Payer, 3 providers collaborate on mobile care effort in Charlotte

A health information exchange is enabling three healthcare organizations to coordinate care provided to needy patients in 2 mobile units deployed in Charlotte, N.C.

The organizations have formed ONE Charlotte Health Alliance and acquired two mobile health units that will offer medical, dental and behavioral health services to residents in public health high-priority areas of the region.

Atrium Health, Novant Health and the Mecklenburg County Health Department also are working with Blue Cross and Blue Shield of North Carolina, which will contribute $750,000 to support the mobile units for three years.

“What we know is that if you can find solutions that improve access, target social determinants and address long-term outcomes of health, you can dramatically change the outlook for an entire community,” says Anuradha Rao-Patel, MD, medical director at Blue Cross and an acute and chronic pain management specialist.

Providers are using Novant Health’s health information exchange to collaborate with each other, says Raki McGregor, vice president of consumer business strategy operations and implementation at Novant.

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“The health information exchange enables us to seamlessly communicate with one another and access patient health information, regardless of the electronic health record vendor, to deliver clinical services,” McGregor explains. “In the future, we will be able to offer video visits and telemedicine services, such as tele-stroke and tele-behavioral health.”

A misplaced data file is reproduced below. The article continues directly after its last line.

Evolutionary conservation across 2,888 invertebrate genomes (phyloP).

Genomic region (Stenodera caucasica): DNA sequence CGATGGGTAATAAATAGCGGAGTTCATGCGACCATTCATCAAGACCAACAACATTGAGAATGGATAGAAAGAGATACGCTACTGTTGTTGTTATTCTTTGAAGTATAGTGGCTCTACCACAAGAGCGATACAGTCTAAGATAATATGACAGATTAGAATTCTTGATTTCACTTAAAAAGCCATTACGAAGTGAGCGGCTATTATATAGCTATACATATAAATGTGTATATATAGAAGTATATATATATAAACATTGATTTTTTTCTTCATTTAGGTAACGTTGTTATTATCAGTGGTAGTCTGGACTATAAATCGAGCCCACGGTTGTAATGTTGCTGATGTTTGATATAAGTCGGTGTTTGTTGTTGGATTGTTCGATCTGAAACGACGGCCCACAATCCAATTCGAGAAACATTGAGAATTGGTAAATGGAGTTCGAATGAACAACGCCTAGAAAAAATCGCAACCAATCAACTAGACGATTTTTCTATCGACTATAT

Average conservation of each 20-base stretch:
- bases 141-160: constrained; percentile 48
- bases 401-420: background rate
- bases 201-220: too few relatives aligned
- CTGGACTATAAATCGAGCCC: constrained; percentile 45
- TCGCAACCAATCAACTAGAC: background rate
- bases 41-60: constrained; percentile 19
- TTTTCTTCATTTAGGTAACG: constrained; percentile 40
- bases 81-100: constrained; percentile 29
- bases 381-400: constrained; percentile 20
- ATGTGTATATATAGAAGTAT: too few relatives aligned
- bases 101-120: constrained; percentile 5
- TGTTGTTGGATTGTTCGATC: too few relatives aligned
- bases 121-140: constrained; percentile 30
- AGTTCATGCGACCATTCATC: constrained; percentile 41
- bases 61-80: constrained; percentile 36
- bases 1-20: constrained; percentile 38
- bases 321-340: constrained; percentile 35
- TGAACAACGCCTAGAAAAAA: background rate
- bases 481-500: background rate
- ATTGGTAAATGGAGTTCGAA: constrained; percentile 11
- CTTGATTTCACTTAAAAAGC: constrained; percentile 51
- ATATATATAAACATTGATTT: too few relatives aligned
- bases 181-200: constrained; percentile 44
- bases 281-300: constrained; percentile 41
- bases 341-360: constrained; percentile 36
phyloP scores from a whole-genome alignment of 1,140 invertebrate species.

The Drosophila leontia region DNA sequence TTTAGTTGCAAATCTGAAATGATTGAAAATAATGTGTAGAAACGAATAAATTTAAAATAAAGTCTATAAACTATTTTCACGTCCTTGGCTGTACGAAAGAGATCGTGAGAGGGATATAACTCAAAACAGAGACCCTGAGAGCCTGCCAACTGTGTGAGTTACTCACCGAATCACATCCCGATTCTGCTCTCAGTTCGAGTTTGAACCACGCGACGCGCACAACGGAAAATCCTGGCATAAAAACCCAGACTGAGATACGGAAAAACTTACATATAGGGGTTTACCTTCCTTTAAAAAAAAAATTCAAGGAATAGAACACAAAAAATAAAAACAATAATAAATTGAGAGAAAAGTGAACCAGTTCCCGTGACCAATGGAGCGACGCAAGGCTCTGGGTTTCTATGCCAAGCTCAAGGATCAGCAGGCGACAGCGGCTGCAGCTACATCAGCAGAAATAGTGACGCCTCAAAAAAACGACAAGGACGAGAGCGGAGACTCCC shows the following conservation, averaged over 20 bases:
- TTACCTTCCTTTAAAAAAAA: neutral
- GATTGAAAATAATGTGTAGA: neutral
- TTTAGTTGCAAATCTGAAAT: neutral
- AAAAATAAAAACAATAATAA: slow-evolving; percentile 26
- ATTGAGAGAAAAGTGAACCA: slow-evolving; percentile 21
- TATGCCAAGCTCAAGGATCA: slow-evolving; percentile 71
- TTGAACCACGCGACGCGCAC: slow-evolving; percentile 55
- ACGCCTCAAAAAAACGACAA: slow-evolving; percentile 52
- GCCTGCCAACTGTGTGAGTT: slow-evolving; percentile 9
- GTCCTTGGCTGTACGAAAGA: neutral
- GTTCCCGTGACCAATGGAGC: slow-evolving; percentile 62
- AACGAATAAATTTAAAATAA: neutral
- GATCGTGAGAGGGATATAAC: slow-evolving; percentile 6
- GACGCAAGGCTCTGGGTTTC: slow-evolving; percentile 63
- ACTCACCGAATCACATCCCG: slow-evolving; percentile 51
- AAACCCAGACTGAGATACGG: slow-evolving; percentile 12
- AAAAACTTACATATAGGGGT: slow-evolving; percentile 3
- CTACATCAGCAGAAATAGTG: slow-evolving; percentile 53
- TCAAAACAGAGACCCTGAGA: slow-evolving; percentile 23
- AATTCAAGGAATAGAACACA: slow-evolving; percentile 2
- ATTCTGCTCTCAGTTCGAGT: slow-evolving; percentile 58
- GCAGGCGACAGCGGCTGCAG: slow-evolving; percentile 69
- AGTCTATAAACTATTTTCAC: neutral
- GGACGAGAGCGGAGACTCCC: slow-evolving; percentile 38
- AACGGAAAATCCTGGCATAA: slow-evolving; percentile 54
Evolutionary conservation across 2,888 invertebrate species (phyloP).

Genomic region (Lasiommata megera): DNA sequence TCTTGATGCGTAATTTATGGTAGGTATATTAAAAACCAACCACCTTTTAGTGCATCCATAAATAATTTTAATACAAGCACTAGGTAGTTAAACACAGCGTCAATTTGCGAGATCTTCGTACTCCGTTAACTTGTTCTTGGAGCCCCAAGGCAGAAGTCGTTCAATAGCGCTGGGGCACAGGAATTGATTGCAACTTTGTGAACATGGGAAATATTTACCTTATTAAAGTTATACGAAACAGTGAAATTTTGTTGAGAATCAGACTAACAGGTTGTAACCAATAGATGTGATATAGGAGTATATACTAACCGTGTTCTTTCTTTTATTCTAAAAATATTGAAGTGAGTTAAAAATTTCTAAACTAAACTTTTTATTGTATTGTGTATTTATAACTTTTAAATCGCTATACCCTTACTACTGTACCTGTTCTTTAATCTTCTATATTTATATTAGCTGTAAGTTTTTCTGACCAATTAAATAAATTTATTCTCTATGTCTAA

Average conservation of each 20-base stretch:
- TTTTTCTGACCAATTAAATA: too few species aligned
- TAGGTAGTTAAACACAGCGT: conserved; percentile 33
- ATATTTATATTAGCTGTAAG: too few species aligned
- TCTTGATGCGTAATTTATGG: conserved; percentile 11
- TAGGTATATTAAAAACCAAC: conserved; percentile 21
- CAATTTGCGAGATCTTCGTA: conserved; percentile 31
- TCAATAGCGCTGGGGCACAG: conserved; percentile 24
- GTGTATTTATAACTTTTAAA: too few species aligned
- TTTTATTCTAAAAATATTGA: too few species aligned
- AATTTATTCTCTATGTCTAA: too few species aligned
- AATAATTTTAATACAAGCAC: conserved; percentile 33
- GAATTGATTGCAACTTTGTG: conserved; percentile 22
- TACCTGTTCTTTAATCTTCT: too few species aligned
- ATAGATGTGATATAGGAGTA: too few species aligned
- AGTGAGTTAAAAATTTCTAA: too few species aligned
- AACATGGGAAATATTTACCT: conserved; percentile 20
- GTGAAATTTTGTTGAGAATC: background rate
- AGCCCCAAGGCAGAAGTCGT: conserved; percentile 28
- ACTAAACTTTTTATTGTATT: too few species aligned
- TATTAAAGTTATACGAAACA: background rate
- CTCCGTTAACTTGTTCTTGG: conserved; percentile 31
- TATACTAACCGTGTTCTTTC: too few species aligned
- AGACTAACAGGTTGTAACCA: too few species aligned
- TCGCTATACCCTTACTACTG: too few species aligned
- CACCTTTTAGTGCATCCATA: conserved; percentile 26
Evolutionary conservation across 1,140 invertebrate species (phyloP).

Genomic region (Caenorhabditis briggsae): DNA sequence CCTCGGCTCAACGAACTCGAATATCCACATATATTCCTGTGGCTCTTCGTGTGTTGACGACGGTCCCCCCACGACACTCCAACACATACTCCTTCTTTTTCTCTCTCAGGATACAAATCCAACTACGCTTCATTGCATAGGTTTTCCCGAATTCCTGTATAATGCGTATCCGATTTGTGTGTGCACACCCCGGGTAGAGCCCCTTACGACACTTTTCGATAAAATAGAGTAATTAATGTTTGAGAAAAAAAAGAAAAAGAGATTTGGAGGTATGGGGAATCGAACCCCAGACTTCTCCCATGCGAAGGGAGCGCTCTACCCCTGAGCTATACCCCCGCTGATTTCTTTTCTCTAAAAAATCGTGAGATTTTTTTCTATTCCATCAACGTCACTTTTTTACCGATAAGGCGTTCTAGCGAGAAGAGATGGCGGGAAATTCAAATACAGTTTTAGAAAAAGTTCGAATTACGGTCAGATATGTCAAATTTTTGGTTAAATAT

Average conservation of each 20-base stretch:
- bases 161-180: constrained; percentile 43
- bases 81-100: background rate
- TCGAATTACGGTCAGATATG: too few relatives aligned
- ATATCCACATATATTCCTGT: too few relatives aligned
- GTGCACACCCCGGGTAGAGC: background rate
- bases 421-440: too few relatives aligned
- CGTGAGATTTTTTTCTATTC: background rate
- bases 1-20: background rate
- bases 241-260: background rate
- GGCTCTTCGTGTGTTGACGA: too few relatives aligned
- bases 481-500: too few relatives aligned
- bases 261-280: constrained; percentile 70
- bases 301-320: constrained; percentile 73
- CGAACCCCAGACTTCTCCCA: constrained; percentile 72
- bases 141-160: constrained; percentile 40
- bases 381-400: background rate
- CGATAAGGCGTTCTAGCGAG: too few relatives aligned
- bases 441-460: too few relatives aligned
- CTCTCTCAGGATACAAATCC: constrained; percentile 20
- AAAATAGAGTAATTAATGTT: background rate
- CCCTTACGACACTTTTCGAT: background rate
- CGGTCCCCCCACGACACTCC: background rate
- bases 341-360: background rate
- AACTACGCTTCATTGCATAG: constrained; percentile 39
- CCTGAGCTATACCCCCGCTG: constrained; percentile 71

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The goal of the alliance is to address barriers to care and improve long-term health outcomes, spurred by a study that ranked the city poorly for upward mobility.

According to the study, 22 percent of responding adults said they did not have a regular source of care, another 20 percent did not have the funds to see a doctor, and about 200,000 residents were unable to visit a dentist because of the cost.

“Our health begins long before we go to the doctor; it begins in our families, workplaces and schools; the water we drink and the air we breathe,” says Alisahah Cole, MD, chief community impact officer at Atrium Health.

The mobile units are equipped to provide referrals to free and reduced-cost social services that include housing and food via a free community platform from Aunt Bertha, a website that helps users search for services and receive a list of resources. This enables community partners to provide aligned care rather than siloed care, according to Cole.

The mobile services currently are being offered in six ZIP Codes. Initial services include wellness education programs, blood pressure checks, cholesterol and glucose tests and weight management. A subsequent rollout will bring additional services to other community members who do not have easy or affordable access to care.

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